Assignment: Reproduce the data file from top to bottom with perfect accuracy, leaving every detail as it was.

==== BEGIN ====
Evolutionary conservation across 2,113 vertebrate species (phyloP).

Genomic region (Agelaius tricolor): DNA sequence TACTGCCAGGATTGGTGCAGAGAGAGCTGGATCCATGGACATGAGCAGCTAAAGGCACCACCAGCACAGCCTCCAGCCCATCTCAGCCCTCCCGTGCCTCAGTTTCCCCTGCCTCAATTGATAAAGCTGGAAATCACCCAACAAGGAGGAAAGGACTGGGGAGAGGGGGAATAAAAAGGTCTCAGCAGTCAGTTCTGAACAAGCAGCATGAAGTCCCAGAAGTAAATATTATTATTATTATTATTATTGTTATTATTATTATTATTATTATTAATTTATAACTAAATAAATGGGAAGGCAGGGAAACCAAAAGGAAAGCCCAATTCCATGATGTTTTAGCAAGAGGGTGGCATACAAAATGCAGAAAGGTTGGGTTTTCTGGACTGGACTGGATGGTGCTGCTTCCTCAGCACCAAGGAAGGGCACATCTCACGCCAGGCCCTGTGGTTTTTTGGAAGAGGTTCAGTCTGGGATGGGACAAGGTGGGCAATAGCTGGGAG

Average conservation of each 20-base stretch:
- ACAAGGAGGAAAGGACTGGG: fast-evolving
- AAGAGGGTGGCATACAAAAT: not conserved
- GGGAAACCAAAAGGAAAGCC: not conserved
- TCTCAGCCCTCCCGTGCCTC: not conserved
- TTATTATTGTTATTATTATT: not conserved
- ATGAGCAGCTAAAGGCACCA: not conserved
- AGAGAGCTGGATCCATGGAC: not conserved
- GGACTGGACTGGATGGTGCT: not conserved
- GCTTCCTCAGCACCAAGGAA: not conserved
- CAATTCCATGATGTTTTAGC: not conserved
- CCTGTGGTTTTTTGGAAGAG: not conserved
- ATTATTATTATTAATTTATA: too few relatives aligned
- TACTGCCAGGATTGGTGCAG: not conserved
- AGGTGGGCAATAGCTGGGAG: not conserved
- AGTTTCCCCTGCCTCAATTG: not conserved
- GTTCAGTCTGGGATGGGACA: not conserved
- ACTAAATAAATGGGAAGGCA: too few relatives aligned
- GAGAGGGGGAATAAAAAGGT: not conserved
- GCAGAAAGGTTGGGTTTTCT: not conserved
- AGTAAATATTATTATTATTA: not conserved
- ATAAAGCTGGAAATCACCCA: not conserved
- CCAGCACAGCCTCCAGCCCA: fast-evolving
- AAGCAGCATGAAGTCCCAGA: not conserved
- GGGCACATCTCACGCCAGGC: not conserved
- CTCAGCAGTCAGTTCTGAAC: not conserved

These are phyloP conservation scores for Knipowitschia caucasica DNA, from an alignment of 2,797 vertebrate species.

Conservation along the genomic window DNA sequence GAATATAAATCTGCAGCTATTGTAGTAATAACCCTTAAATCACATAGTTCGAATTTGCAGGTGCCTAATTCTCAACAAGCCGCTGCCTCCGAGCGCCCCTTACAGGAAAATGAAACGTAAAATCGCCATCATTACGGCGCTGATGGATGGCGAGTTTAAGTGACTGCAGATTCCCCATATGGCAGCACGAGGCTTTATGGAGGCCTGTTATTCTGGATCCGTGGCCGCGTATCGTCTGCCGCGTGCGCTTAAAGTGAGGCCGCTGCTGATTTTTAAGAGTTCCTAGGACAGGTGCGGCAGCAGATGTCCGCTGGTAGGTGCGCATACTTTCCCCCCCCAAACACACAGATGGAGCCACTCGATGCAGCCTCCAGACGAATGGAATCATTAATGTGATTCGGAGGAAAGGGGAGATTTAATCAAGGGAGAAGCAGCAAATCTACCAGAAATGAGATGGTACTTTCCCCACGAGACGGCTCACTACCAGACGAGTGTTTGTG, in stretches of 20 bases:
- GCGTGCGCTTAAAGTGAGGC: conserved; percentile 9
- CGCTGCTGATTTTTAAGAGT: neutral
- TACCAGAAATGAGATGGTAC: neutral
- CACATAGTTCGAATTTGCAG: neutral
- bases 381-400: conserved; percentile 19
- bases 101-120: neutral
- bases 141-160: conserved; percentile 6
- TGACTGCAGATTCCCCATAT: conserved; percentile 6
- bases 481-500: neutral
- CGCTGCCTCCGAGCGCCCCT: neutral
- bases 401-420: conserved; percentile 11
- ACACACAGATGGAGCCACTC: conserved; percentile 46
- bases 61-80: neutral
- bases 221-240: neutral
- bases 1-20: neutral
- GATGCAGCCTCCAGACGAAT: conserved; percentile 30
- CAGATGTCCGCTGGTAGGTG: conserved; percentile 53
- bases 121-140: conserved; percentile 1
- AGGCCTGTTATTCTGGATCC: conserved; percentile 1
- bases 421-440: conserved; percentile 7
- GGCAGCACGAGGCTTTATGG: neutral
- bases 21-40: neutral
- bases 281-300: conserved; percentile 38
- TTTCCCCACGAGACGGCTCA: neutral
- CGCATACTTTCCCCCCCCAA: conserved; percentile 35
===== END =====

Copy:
Evolutionary conservation across 2,113 vertebrate species (phyloP).

Genomic region (Agelaius tricolor): DNA sequence TACTGCCAGGATTGGTGCAGAGAGAGCTGGATCCATGGACATGAGCAGCTAAAGGCACCACCAGCACAGCCTCCAGCCCATCTCAGCCCTCCCGTGCCTCAGTTTCCCCTGCCTCAATTGATAAAGCTGGAAATCACCCAACAAGGAGGAAAGGACTGGGGAGAGGGGGAATAAAAAGGTCTCAGCAGTCAGTTCTGAACAAGCAGCATGAAGTCCCAGAAGTAAATATTATTATTATTATTATTATTGTTATTATTATTATTATTATTATTAATTTATAACTAAATAAATGGGAAGGCAGGGAAACCAAAAGGAAAGCCCAATTCCATGATGTTTTAGCAAGAGGGTGGCATACAAAATGCAGAAAGGTTGGGTTTTCTGGACTGGACTGGATGGTGCTGCTTCCTCAGCACCAAGGAAGGGCACATCTCACGCCAGGCCCTGTGGTTTTTTGGAAGAGGTTCAGTCTGGGATGGGACAAGGTGGGCAATAGCTGGGAG

Average conservation of each 20-base stretch:
- ACAAGGAGGAAAGGACTGGG: fast-evolving
- AAGAGGGTGGCATACAAAAT: not conserved
- GGGAAACCAAAAGGAAAGCC: not conserved
- TCTCAGCCCTCCCGTGCCTC: not conserved
- TTATTATTGTTATTATTATT: not conserved
- ATGAGCAGCTAAAGGCACCA: not conserved
- AGAGAGCTGGATCCATGGAC: not conserved
- GGACTGGACTGGATGGTGCT: not conserved
- GCTTCCTCAGCACCAAGGAA: not conserved
- CAATTCCATGATGTTTTAGC: not conserved
- CCTGTGGTTTTTTGGAAGAG: not conserved
- ATTATTATTATTAATTTATA: too few relatives aligned
- TACTGCCAGGATTGGTGCAG: not conserved
- AGGTGGGCAATAGCTGGGAG: not conserved
- AGTTTCCCCTGCCTCAATTG: not conserved
- GTTCAGTCTGGGATGGGACA: not conserved
- ACTAAATAAATGGGAAGGCA: too few relatives aligned
- GAGAGGGGGAATAAAAAGGT: not conserved
- GCAGAAAGGTTGGGTTTTCT: not conserved
- AGTAAATATTATTATTATTA: not conserved
- ATAAAGCTGGAAATCACCCA: not conserved
- CCAGCACAGCCTCCAGCCCA: fast-evolving
- AAGCAGCATGAAGTCCCAGA: not conserved
- GGGCACATCTCACGCCAGGC: not conserved
- CTCAGCAGTCAGTTCTGAAC: not conserved

These are phyloP conservation scores for Knipowitschia caucasica DNA, from an alignment of 2,797 vertebrate species.

Conservation along the genomic window DNA sequence GAATATAAATCTGCAGCTATTGTAGTAATAACCCTTAAATCACATAGTTCGAATTTGCAGGTGCCTAATTCTCAACAAGCCGCTGCCTCCGAGCGCCCCTTACAGGAAAATGAAACGTAAAATCGCCATCATTACGGCGCTGATGGATGGCGAGTTTAAGTGACTGCAGATTCCCCATATGGCAGCACGAGGCTTTATGGAGGCCTGTTATTCTGGATCCGTGGCCGCGTATCGTCTGCCGCGTGCGCTTAAAGTGAGGCCGCTGCTGATTTTTAAGAGTTCCTAGGACAGGTGCGGCAGCAGATGTCCGCTGGTAGGTGCGCATACTTTCCCCCCCCAAACACACAGATGGAGCCACTCGATGCAGCCTCCAGACGAATGGAATCATTAATGTGATTCGGAGGAAAGGGGAGATTTAATCAAGGGAGAAGCAGCAAATCTACCAGAAATGAGATGGTACTTTCCCCACGAGACGGCTCACTACCAGACGAGTGTTTGTG, in stretches of 20 bases:
- GCGTGCGCTTAAAGTGAGGC: conserved; percentile 9
- CGCTGCTGATTTTTAAGAGT: neutral
- TACCAGAAATGAGATGGTAC: neutral
- CACATAGTTCGAATTTGCAG: neutral
- bases 381-400: conserved; percentile 19
- bases 101-120: neutral
- bases 141-160: conserved; percentile 6
- TGACTGCAGATTCCCCATAT: conserved; percentile 6
- bases 481-500: neutral
- CGCTGCCTCCGAGCGCCCCT: neutral
- bases 401-420: conserved; percentile 11
- ACACACAGATGGAGCCACTC: conserved; percentile 46
- bases 61-80: neutral
- bases 221-240: neutral
- bases 1-20: neutral
- GATGCAGCCTCCAGACGAAT: conserved; percentile 30
- CAGATGTCCGCTGGTAGGTG: conserved; percentile 53
- bases 121-140: conserved; percentile 1
- AGGCCTGTTATTCTGGATCC: conserved; percentile 1
- bases 421-440: conserved; percentile 7
- GGCAGCACGAGGCTTTATGG: neutral
- bases 21-40: neutral
- bases 281-300: conserved; percentile 38
- TTTCCCCACGAGACGGCTCA: neutral
- CGCATACTTTCCCCCCCCAA: conserved; percentile 35